This summer, the Chinati Foundation will offer free online art projects for young artists near and far. We'll focus on the process of making art every Monday, Wednesday and Friday as part of this year's Summer Shake Up.
This post features a small collection of images documenting the south artillery shed and the construction of its roof in 1983.
This post features rarely-seen contact sheet images from the early 1980s that document the installation of the concrete works
This post features the first of two series of images shot by Sergeant Bernard Langhoop documenting life at Camp Marfa in 1927.
These images show the 1988 installation of a plywood mock-up for Claes Oldenburg and Coosje van Bruggen's Monument to the Last Horse, a work permanently installed at Chinati in 1991.
Judd, the first US retrospective of Donald Judd’s work in over thirty years, brings together sculpture, painting, drawing, and rarely seen works from throughout his career to survey the complete evolution of the artist’s remarkable vision.
From March 1–July 11, 2020, the Museum of Modern Art in New York will host a retrospective of the work of Donald Judd. The Chinati Foundation has loaned a horizontal wall work, also known as a "progression," from our permanent collection for this important exhibition.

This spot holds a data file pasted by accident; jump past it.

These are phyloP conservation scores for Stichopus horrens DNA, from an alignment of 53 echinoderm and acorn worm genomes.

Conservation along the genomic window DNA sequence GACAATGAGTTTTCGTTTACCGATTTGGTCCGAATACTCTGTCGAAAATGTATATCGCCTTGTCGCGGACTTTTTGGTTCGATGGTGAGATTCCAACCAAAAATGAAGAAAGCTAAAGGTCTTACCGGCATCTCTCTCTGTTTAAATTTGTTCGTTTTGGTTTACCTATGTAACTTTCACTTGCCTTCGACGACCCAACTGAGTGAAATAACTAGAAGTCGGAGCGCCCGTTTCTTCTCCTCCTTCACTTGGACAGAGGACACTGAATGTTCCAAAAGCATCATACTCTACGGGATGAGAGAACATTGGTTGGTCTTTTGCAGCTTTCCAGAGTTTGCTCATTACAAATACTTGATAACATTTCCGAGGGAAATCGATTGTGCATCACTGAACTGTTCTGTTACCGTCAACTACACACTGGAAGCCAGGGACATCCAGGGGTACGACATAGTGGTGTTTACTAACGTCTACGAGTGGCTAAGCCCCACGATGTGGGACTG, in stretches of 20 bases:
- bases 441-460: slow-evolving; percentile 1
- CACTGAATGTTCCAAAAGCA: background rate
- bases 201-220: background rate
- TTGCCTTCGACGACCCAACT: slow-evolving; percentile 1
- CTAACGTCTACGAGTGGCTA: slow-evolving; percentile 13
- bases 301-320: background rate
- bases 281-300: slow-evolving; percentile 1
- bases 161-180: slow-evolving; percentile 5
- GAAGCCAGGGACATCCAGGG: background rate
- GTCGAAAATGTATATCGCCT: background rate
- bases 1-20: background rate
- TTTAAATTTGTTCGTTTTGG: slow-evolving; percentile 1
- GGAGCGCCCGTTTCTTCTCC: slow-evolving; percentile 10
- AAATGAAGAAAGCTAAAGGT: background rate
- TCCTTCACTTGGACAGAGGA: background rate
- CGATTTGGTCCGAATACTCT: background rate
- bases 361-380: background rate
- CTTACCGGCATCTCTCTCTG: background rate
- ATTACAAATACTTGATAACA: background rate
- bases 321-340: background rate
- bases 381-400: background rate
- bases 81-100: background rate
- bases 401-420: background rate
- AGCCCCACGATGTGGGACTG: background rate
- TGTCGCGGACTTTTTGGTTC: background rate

A comprehensive history of the museum and catalogue of the collection, this book is the only volume dedicated to the Chinati Foundation.
The Chinati Foundation invites everyone to a special sunset viewing of Donald Judd’s 100 works in mill aluminum and 15 freestanding works in concrete as well as Robert Irwin’s untitled (dawn to dusk) from 5:00 to 6:30 pm on Saturday, February 15, 2020.
The Chinati Foundation is pleased to host Marfa artist Nick Terry for a free paint-making workshop from 9am to 2pm on Saturday, January 18. This introductory workshop provides participants with the skills, materials and knowledge to make water-based paints. They'll also gain an understanding of this versatile and timeless media.
How did we get here? And what is important? These are big and lofty questions, central questions for any artist, and they are questions that have been plumbed by students who’ve participated in the sustained projects that have grown from Chinati’s ongoing and rich partnership with Marfa ISD. The Longform Workshop allows the student to think about a topic over an extended period of time. Out of town visits, guest speakers and an emphasis on critical thinking are all hallmarks of these programs, which can span several days or several months. The workshops described below originally incorporated multiple visits to Marfa ISD by Chinati educators, various visits by students to the museum and different trips to cultural sites and museums in other cities. In our experience with working with out of town districts we’ve found that many of them can be executed remotely, abridged or adapted into shorter programs.
With an emphasis on the works of Dan Flavin and Robert Irwin, Seeing Light and Seeing Space center on the importance of making time to actively see. The Flavin and Irwin workshops offer opportunities to notice and take account of the presence of light. Visiting students are asked to look for elements within the work that a casual observer might miss. Where does an artwork involving light begin and end? How much does the environment play a role in what is seen? Where is the art, exactly? And what is it?